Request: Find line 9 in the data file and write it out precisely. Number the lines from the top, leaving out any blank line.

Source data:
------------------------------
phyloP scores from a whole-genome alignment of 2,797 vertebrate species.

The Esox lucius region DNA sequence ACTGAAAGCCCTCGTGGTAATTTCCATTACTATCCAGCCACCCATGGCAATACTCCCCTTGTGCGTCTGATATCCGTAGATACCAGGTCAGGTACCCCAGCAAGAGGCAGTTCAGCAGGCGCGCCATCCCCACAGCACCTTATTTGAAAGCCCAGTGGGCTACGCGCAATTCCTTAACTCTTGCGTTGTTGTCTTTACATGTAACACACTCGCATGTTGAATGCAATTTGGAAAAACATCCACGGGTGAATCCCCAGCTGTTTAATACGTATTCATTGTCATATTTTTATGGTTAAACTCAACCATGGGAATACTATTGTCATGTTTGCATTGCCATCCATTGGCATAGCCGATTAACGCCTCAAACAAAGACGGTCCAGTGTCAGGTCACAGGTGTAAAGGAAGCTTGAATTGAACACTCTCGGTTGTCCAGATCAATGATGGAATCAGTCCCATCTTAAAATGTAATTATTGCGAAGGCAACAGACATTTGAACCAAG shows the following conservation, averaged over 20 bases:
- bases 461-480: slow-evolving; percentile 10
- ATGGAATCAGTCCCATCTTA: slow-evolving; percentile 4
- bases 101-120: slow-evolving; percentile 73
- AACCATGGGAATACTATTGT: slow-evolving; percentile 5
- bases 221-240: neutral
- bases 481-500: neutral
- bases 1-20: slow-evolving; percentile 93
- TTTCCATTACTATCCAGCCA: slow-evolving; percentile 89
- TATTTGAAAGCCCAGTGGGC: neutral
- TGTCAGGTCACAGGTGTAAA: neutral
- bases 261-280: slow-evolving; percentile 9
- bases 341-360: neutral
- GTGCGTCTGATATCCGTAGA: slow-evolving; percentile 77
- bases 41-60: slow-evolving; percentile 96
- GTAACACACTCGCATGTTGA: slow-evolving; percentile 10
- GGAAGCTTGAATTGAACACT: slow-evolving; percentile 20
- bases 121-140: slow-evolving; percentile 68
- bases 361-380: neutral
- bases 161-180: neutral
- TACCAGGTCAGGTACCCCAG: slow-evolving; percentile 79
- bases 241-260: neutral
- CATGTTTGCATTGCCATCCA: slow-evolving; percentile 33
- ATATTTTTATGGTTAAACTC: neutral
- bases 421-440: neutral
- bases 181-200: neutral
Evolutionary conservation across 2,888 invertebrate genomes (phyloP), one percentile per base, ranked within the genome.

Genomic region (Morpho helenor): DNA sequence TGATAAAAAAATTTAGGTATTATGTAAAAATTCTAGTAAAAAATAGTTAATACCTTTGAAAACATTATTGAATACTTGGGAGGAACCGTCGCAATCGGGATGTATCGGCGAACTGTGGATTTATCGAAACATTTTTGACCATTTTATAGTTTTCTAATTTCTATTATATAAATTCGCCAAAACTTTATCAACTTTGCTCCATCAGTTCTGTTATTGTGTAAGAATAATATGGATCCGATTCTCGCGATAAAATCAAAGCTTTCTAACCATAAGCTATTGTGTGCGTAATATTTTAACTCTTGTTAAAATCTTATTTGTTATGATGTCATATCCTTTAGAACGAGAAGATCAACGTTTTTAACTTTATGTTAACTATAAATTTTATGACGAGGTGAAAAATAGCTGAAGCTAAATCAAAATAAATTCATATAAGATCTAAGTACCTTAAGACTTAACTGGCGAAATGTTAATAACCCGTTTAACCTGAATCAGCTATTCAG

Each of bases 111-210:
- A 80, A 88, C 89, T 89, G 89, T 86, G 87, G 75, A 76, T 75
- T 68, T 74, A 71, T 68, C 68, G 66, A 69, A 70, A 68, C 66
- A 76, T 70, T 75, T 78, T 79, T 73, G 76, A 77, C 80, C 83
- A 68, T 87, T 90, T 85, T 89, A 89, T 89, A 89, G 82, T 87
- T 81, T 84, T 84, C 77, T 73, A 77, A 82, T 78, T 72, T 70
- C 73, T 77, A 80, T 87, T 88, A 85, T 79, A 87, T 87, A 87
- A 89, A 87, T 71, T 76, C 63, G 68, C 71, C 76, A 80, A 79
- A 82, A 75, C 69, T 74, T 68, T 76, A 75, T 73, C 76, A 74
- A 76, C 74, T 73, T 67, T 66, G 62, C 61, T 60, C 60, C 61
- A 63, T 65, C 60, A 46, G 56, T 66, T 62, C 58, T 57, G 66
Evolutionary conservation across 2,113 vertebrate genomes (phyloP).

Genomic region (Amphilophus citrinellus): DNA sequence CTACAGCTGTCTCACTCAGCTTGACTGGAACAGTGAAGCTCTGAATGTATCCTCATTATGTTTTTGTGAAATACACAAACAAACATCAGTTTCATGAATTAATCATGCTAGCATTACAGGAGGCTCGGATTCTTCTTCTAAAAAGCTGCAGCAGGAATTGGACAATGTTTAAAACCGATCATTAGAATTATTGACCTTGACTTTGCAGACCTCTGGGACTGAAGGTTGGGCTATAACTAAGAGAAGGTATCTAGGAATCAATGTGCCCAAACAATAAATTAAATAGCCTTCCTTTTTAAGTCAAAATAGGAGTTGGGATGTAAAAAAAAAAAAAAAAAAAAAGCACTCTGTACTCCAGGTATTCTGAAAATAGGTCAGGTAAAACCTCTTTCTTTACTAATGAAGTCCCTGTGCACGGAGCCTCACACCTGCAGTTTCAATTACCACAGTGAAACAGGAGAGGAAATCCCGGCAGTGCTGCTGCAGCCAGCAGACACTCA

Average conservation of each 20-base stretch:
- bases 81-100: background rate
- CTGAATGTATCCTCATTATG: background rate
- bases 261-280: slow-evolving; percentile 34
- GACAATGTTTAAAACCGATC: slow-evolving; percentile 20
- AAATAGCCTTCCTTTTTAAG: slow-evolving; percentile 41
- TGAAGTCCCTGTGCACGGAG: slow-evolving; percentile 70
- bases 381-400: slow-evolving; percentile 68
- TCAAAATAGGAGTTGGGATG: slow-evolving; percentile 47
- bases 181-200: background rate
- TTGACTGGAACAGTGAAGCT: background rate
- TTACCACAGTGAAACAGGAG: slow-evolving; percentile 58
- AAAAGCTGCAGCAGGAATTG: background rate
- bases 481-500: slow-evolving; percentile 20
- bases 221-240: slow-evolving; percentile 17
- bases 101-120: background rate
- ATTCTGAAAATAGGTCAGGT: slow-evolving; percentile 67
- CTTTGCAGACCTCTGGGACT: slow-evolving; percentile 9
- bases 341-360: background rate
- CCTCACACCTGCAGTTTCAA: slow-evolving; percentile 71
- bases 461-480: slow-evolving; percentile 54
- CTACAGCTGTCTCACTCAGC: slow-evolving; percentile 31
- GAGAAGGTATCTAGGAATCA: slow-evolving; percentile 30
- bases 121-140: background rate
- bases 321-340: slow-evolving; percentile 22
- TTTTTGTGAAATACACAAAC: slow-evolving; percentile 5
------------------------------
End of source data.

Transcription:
- bases 1-20: slow-evolving; percentile 93